How Do Public Beliefs About Gender on Various Dimensions Influence Female Candidate Policy Preferences in the Form of Their Stated Foreign Policy Agendas?

Student Author(s)

Alexandra Piper

Faculty Mentor(s)

Dr. Virginia Beard

Document Type


Event Date



Previous research has examined the differences in voter preferences and media attention towards male and female presidential candidates. This research finds that gender stereotypes exist in the minds of voters and in how media presents political candidates and information. These public beliefs and media coverage are found to affect female presidential candidates’ campaigns in many ways. However, there is little research on how these beliefs affect the agendas of the candidates. Research has shown that many voters believe men are better able to handle military and defense matters. I use a variety of presidential campaigns, including Hillary Clinton, Carly Fiorina, Michelle Bachmann, Mary Ruwart, and Jill Stein, as case studies to analyze how these public beliefs influence female candidate policy preferences in the form of their foreign policy agenda. This research will continue through to include data from the 2016 presidential election.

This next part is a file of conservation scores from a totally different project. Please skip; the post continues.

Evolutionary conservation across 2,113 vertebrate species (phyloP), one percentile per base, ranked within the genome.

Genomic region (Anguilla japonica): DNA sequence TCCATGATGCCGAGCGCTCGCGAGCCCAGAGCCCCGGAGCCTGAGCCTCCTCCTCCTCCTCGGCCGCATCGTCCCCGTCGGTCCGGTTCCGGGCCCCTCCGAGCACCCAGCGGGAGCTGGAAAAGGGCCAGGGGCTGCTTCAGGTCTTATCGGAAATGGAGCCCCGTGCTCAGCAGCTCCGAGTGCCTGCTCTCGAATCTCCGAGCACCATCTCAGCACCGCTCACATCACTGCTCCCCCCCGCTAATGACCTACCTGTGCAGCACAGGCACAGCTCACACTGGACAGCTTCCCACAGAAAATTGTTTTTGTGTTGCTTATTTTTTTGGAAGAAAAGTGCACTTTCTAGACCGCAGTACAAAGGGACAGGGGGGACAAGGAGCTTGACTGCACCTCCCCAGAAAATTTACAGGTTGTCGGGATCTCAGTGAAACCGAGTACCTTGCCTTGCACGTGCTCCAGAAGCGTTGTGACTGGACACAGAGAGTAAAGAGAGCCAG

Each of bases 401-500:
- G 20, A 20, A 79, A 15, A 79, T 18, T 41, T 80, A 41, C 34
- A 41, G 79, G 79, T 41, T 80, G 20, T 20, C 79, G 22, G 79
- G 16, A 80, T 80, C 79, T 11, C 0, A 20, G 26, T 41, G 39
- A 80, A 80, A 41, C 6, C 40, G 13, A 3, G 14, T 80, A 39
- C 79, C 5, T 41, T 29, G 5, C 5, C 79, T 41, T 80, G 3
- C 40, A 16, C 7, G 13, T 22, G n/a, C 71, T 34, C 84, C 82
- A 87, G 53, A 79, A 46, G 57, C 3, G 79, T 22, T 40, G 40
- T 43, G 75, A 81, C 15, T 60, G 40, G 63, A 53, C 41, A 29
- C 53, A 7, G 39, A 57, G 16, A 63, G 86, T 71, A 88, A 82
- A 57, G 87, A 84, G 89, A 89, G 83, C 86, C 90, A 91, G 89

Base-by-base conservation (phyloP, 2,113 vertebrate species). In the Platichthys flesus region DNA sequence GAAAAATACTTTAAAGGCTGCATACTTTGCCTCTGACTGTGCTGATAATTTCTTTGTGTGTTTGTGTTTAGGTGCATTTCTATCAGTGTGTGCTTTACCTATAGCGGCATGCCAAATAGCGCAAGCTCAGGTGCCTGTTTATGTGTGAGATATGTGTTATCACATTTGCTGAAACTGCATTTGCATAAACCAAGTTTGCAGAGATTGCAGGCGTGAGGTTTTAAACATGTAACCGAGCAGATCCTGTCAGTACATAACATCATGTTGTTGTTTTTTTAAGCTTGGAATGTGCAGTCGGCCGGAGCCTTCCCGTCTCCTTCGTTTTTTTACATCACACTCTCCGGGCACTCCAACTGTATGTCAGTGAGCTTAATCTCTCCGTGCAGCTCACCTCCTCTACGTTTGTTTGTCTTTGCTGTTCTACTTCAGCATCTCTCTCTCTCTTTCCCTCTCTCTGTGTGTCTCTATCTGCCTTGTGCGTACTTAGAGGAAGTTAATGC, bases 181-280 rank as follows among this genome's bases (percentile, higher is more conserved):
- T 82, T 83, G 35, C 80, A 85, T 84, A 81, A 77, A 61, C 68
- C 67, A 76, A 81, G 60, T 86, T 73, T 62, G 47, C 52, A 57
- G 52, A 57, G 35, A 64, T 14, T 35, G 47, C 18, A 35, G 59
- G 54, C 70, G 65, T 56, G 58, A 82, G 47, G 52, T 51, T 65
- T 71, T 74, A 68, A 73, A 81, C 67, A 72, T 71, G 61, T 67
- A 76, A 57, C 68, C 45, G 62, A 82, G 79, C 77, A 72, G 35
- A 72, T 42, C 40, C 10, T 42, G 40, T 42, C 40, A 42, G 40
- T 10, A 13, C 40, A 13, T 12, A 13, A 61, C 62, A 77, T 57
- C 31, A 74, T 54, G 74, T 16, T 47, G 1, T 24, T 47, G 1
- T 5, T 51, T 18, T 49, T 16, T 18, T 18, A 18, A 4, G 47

This document is currently not available here.